An extended public key replacement attack applies to a self-hosted server as well. A malicious hacker can try to hack your server and try to replace an extended public key.

# Privacy Concerns

BTCPay Server does not allow server hosts to view the stores of other users nor have access to any personal data (except for registration email address). The extended public key and even balances of other users can't be seen. However, as mentioned, a malicious third-party could modify that by creating a fork that can look like BTCPay Server on the front but be something completely different in reality.

The biggest concern, which happens when using a third-party host (even if the owner of a self-hosted server is not malicious) comes from the nature of the Bitcoin itself. If a user is not running a full node but instead relies on someone else's node, his transactions can be listened to by the owner of that node. Running a full node is not just a convenience that gives you features and enables privacy, it gives you better security and the right to "vote" and validate all the transactions yourself. Don't trust, verify.

Here are some good resources where you learn more about the importance of full nodes

# Trust Concerns

Third-party hosts have the ability to enable specific features for their non-admin users which require users to place some level of trust in the third-party host, if such features are used.

Specifically, third-party hosts should not enable the following policies without understanding that users will be using hot wallets on the server. These features are disabled by default for non-admins to reduce the risk considerations for both third-party hosts and their users:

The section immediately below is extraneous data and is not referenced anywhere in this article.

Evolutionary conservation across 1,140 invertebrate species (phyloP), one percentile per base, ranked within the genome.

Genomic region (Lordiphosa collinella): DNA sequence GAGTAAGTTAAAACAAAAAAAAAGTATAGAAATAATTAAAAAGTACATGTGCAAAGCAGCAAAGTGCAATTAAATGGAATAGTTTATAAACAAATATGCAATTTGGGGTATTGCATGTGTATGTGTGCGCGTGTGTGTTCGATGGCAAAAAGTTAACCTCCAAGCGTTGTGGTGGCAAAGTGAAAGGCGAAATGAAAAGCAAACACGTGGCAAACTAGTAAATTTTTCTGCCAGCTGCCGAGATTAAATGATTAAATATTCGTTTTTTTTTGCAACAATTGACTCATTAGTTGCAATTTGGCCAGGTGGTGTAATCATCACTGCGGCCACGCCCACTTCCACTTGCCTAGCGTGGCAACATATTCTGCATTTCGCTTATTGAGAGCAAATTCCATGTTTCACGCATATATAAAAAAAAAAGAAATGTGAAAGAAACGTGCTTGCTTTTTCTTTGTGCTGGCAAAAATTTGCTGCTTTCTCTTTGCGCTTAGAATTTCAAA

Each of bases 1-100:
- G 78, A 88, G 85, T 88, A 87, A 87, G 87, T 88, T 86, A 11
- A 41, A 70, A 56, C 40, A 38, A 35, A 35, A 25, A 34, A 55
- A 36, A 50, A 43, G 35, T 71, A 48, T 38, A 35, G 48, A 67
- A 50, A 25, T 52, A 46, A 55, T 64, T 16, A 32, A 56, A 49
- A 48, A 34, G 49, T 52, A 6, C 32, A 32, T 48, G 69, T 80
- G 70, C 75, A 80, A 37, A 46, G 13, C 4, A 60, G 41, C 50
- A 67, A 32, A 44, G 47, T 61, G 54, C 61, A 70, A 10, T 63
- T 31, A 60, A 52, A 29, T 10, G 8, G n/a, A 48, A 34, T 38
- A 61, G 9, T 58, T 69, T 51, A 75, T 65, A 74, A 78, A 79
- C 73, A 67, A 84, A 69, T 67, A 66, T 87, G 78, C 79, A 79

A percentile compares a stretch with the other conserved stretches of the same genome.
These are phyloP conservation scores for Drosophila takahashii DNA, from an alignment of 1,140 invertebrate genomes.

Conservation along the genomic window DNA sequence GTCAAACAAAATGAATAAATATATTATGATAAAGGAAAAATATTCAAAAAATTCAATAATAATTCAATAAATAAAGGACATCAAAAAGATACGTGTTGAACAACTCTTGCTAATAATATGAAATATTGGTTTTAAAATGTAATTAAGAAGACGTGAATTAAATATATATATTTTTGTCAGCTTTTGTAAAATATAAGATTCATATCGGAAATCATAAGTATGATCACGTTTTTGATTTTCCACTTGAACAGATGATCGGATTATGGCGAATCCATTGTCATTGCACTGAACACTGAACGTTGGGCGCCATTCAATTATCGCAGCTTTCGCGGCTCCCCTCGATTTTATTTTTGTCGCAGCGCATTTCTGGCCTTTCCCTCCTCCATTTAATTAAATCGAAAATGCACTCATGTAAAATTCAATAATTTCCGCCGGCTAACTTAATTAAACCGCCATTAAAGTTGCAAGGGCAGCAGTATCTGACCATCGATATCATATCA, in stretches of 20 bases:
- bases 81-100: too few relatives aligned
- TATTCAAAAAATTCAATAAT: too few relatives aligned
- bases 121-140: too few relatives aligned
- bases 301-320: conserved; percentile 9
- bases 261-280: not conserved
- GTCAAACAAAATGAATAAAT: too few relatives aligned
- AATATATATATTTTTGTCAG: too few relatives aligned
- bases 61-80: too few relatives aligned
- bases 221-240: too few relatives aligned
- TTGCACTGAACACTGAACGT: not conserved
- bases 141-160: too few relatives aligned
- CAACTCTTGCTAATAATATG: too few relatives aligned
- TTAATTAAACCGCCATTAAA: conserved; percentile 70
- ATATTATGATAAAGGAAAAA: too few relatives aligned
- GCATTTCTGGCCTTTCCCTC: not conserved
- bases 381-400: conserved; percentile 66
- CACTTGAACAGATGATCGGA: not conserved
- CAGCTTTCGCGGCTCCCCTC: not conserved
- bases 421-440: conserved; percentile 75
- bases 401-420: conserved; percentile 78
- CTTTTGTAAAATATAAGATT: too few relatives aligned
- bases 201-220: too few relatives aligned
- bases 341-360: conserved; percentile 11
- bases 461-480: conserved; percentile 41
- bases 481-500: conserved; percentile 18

• Allow non-admins to create hot wallets for their stores
  • Allow non-admins to import their hot wallets to the node wallet
  • Allow non-admins to use the internal lightning node in their stores

Third-party users who are granted access to an internal lightning node or hot wallet functionality to enable features such as Payjoin, should understand the risk and trust associated with using hot wallets before choosing to use it. Use one of the recommended wallets which provide an extended public key to use in your store, if you are unsure which wallet type to use.

# Third Party Hosting FAQ

# Where is the list of BTCPay third-party hosts?

Feel free to chat with the Community to find the appropriate host for your needs, but also make sure to choose one that is trustworthy. Read the rest of this document to better understand the pros and cons of using a third-party host.


The BTCPay Server Directory (opens new window) lists multiple free or paid third-party hosts that you can register to, to start exploring BTCPay Server.

# How can one become a third-party host?

To become a third-party host, you need to self-host a BTCPay Server and enable registration for other users. Go to Server Settings > Policies > Disable registration, unmark the checkbox. You may also want to configure the SMTP settings to allow them to reset their password if they forget it.

Alternatively you may keep public registration disabled on your homepage and only invite specific users to create a new account by invitation link.

# Are there any limitations in features when using a third-party host?

Yes. Here are some restrictions.

The limitations happen for technical reasons, mostly because these features require a user to run a full node to use them.

# Can I enable the use of my Lightning Network node to others?

Yes, you can enable users that have registered on your BTCPay Server instance to use your Lightning Network node. See how

# What does the trusted third-party host know about their users?

Third party hosts (non-malicious) can see the following:

  • Total number of users
  • The email and username of those users

Note: If additional features are enabled such as non-admin lightning wallet, hot wallets or transmuter, the server admin can see additional information related to those features. Since it's impossible to know if the third party host is using a malicious fork, it's best to assume they may know all details about your BTCPay Server usage.

If you are worried about the information a third party host knows about you, please consider deploying your own self-hosted server.